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Celiac axis stenosis as a rare but critical condition treated with pancreatoduodenectomy: report of 2 cases

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ABSTRACT

We describe 2 cases of patients with loss of hepatic arterial flow during surgery for pancreatic head cancer due to celiac stenosis caused by median arcuate ligament compression. The first case underwent pylorus-resecting pancreatoduodenectomy for pancreatic head cancer. After resection of the gastroduodenal artery, flow in the common hepatic artery disappeared, and celiac axis stenosis was identified. Interventional stent insertion was attempted, however, it failed due to the acute angle of the celiac orifice (os). This problem was resolved by arterial reconstruction. The second case underwent pylorus-preserving pancreatoduodenectomy for pancreatic head cancer and the same phenomenon occurred during the procedure. Interventional stent insertion was also tried; in this patient, however, it failed due to the acute angle of the celiac os. The problem was resolved by changing a femoral approach to a brachial approach, and the stent was inserted into the celiac os successfully.

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A 56-year-old male received pylorus-preserving PD for pancreatic head cancer, and loss of hepatic artery flow was detected after gastroduodenal artery ligation. (A) On abdominal arteriography, the flow to the celiac trunk was delayed severely. (B) Approach of the balloon and stent was impossible due to acute angulation (dotted line) of the celiac orifice. (C) Ballooning and stent insertion for stenotic lesion (circle) by the brachial approach (full line) was performed. (D) Arterial flow was improved after the procedure.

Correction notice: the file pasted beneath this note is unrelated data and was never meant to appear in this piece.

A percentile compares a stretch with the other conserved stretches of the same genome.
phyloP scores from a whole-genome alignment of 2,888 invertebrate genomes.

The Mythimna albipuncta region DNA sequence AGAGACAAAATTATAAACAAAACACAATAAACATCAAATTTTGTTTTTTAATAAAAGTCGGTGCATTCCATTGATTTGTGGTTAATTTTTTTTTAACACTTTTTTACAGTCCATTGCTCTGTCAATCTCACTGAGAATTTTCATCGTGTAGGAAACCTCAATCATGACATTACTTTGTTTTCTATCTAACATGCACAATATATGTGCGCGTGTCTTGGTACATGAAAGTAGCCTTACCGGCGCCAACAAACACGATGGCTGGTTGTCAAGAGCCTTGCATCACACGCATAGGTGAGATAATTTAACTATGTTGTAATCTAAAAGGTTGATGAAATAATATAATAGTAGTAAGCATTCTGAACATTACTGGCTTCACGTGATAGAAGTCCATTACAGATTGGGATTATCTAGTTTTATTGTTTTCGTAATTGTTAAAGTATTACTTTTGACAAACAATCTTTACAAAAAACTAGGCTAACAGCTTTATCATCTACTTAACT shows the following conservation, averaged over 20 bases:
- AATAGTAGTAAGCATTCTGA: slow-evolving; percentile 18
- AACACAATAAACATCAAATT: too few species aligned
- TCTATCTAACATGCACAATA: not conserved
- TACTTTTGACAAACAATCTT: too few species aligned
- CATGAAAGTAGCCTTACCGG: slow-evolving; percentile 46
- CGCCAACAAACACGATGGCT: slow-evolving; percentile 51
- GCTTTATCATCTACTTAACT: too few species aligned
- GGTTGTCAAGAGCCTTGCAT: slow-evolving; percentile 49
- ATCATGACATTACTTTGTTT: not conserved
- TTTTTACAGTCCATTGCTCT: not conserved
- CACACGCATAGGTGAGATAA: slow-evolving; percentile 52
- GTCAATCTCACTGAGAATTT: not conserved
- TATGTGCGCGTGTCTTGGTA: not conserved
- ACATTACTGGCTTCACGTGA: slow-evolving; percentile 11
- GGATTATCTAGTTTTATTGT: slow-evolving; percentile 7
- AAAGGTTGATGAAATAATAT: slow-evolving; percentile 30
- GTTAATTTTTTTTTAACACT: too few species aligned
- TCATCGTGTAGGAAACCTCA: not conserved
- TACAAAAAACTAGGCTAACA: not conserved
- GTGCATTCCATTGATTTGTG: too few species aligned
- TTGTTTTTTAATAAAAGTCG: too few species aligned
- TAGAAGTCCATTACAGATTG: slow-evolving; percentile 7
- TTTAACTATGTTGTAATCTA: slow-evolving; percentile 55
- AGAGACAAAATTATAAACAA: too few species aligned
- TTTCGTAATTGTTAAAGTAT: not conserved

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Figure 3: A 56-year-old male received pylorus-preserving PD for pancreatic head cancer, and loss of hepatic artery flow was detected after gastroduodenal artery ligation. (A) On abdominal arteriography, the flow to the celiac trunk was delayed severely. (B) Approach of the balloon and stent was impossible due to acute angulation (dotted line) of the celiac orifice. (C) Ballooning and stent insertion for stenotic lesion (circle) by the brachial approach (full line) was performed. (D) Arterial flow was improved after the procedure.

Mentions: A 56-year-old man visited our institution for the evaluation and treatment of indigestion that had started a month earlier. His serum total bilirubin level was 1.0 mg/dL, his CA 19-9 concentration was 284 U/mL, and his CEA level was 3.5 ng/mL. Preoperative abdominal CT revealed an ill-defined, low attenuation lesion at the head of the pancreas with distal pancreatic duct dilation that suggested pancreatic cancer. The patient had an abnormality in his vascular anatomy; the celiac os was not shown clearly, and the GDA originated from the SMA. He underwent pylorus-preserving PD (PPPD). During the operation, flow in the hepatic artery proper was not detected after resection of the GDA. Angiography was performed just after the operation while the patient was under general anesthesia. Severe stenosis of the celiac os was found. A femoral artery approach for ballooning and stent insertion failed because of the acute angle and stenosis of the celiac os. Therefore, the vascular approach was changed from the femoral to the left brachial approach, and stent insertion into the celiac trunk was performed successfully (Fig. 3). The patient was discharged without complications on the 28th day postoperatively. His last CT performed 14 months postoperatively showed that his arterial flow was patent; however, he died 15 months postoperatively due to the recurrence of the tumor.